Our In Kind Advisors and our Organic Philanthropy


ID Identifying Discourse Inc. 501 (c) (3) is a small team of community members from around the world who advocate for equal access to educational resources within disenfranchised communities that are at high risk for poverty and illiteracy. The correlation between illiteracy and poverty levels is staggering worldwide 
(please review the list of links below for further analysis of this idea).

With over 30 years of collective community advocacy and organizing experience our interests meet in the middle on the issue of literacy development initiatives. We organized a meeting, discussed issues of poverty and illiteracy and worked towards creating ongoing practical strategies which would aid communities in developing their own grass roots type projects and we all agreed that providing communities with books would at least provide a platform for literacy development,  encouragement of the study of foreign languages as well as promoting wholesome discourse around social issues.


Organic Philanthropy


Our model of organic philanthropy is simple and serves as our golden rule of operation.Through dialogue over debate we balance our idealism with reality. Our team engages in single pointed, ethical and holistic experiential dialogue through genuine intercultural exchange with youth and with rural and urban communities around the world. Nationally, ID Identifying Discourse Inc. is available to assist communities struggling with sufficient educational resources, as well as communities recovering from natural disasters. ID Inc. and supporters were onsite in New Orleans following hurricane Katrina and hurricane Sandy in New York City.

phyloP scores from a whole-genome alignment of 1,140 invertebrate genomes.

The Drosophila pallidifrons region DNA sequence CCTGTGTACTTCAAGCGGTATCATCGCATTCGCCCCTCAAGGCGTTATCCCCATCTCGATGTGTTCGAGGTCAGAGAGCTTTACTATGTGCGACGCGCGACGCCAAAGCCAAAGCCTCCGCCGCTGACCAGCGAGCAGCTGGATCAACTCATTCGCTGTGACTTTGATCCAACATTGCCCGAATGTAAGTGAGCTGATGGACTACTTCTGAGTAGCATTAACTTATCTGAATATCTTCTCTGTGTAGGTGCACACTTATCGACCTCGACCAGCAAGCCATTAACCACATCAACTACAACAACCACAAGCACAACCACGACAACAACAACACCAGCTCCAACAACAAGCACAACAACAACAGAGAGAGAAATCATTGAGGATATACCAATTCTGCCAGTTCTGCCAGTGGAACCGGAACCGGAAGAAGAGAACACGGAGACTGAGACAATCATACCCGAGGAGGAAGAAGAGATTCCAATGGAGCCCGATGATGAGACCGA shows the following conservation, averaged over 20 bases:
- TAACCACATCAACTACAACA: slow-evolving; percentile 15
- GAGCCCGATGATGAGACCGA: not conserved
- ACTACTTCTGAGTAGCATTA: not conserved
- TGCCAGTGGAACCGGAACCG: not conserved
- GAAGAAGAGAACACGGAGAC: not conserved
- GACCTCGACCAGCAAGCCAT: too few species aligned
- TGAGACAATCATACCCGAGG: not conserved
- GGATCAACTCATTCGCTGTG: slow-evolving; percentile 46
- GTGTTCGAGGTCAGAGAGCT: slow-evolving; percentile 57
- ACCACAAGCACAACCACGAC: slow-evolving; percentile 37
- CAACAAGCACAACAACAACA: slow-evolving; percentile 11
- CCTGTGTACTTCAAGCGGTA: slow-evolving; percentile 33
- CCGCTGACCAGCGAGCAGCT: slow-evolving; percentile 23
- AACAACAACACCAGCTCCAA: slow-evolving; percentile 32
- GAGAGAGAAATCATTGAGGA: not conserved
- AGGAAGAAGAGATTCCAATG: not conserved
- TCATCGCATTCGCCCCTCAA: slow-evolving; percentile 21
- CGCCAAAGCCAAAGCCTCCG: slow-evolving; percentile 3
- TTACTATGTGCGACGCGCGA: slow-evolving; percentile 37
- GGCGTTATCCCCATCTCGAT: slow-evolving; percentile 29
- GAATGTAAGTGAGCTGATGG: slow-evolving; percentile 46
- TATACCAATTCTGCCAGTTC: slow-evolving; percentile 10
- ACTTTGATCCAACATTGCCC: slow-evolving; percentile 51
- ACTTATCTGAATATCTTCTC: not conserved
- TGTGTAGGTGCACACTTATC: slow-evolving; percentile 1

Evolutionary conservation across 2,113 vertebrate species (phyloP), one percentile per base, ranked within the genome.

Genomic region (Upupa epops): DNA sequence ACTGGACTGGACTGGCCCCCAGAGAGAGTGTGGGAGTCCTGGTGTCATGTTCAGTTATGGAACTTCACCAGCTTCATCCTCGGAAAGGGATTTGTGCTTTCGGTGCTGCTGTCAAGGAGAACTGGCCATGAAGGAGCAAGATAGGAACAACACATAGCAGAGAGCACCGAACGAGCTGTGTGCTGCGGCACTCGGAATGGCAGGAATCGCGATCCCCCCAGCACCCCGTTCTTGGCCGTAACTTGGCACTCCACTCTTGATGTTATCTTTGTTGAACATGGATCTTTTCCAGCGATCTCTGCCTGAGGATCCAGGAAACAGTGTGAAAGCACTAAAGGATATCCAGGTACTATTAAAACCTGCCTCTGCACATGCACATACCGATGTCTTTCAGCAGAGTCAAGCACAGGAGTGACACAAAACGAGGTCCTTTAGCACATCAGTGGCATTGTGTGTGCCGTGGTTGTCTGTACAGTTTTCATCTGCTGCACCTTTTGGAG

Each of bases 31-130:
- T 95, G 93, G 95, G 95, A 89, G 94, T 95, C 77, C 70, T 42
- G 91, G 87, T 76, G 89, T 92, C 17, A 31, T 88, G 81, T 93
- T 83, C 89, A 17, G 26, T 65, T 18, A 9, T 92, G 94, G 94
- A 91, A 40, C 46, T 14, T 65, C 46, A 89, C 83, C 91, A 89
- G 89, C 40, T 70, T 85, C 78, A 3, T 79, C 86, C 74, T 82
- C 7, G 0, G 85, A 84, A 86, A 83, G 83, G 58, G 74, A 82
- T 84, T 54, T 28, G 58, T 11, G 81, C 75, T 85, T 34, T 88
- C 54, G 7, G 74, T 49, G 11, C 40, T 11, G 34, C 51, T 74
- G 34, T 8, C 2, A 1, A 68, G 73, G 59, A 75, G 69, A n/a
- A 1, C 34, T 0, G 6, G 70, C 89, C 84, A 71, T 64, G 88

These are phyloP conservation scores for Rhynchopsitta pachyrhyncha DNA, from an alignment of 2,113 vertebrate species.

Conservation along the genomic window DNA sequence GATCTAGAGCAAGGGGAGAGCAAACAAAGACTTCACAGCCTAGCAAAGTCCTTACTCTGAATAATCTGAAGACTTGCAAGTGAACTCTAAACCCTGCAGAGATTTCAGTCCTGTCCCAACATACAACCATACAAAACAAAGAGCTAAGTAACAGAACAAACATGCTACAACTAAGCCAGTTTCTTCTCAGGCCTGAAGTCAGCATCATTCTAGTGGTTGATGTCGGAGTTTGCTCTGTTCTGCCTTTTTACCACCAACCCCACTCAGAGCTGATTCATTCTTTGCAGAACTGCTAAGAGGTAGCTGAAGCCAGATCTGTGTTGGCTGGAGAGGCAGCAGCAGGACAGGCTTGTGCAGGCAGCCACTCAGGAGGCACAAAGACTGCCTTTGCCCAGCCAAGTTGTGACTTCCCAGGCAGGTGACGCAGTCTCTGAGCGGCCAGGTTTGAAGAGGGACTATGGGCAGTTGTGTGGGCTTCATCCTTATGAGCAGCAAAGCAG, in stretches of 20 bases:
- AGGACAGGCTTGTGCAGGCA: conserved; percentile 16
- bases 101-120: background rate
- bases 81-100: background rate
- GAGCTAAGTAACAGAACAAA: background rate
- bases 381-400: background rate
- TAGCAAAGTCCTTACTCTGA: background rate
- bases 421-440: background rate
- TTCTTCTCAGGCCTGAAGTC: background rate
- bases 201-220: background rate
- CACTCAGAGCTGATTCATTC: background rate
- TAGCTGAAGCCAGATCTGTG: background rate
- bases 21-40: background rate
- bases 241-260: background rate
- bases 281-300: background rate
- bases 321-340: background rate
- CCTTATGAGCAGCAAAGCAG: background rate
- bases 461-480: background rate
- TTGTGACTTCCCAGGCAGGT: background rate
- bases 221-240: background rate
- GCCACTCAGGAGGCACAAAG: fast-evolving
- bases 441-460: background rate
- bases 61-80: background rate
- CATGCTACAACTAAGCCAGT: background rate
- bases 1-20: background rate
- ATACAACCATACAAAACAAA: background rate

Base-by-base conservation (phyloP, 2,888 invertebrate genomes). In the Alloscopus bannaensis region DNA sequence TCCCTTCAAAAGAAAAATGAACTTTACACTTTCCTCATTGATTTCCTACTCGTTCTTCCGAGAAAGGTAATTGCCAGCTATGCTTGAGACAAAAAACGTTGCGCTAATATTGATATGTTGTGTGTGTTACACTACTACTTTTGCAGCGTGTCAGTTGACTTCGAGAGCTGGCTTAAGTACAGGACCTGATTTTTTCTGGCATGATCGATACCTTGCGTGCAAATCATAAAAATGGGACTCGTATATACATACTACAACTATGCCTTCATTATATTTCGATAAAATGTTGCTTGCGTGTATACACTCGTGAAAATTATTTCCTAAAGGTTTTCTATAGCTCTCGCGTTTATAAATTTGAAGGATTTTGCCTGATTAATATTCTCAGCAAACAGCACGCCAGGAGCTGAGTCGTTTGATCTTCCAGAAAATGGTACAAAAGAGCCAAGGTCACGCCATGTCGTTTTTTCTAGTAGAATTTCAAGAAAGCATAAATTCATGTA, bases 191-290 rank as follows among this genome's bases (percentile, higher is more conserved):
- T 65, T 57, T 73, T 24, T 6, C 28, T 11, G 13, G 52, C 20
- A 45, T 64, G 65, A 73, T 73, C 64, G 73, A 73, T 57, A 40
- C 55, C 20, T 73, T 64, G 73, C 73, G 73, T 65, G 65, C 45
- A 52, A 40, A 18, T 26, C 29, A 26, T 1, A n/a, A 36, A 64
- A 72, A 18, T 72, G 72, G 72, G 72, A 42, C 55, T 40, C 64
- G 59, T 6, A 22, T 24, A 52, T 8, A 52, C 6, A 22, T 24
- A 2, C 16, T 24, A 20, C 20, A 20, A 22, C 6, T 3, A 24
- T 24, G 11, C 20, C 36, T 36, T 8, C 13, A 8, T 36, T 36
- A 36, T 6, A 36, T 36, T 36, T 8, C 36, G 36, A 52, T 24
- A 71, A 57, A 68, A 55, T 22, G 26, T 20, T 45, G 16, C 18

Our advisory team has worked for and managed grants from the following foundations:

  • The Ford Foundation
  • 21 Century Foundation
  • The Funding Exchange
  • Vanguard Foundation
  • Tides Foundation
  • Woman's Funding Network

Our advisors have also served holiday meals at the Bowery Mission in the Lower East side/ East Village of New York City with Diane Sawyer and her family, worked with Cirque de Soliel, Dancing With The Stars, Dance Theater of Harlem, Oakland Ballet, Complexions Dance Company, and have been active in the areas of fundraising and philanthropy around health and housing issues in poor urban areas and workplace opportunities for women. We also have extensive experience in: youth development programming cultural anthropology, ethnomusicology, public policy, sociology as well as decades of performing and and integrated visual arts experience.

Our bottom line is this:

Our advisors are not rich in financial wealth. We travel the world and have been traveling for over 20 years now and living within the communities and amongst the populations for whom we advocate . We do not travel and amass large expenses and tuck ourselves away in expensive ivory towers shut away from the community and the nuances of culture. We actually live amongst the people, we travel off the beaten track, we work for the people in a non discriminatory way because we are the people. Sometimes we don't hit the mark as intended and sometimes face tough challenges yet these lessons are all a part of the process of learning and becoming a stronger organization and force for helping others in need, and sometimes the only real need that people have is being shown that other people care about them. Compassion is a timeless virtue.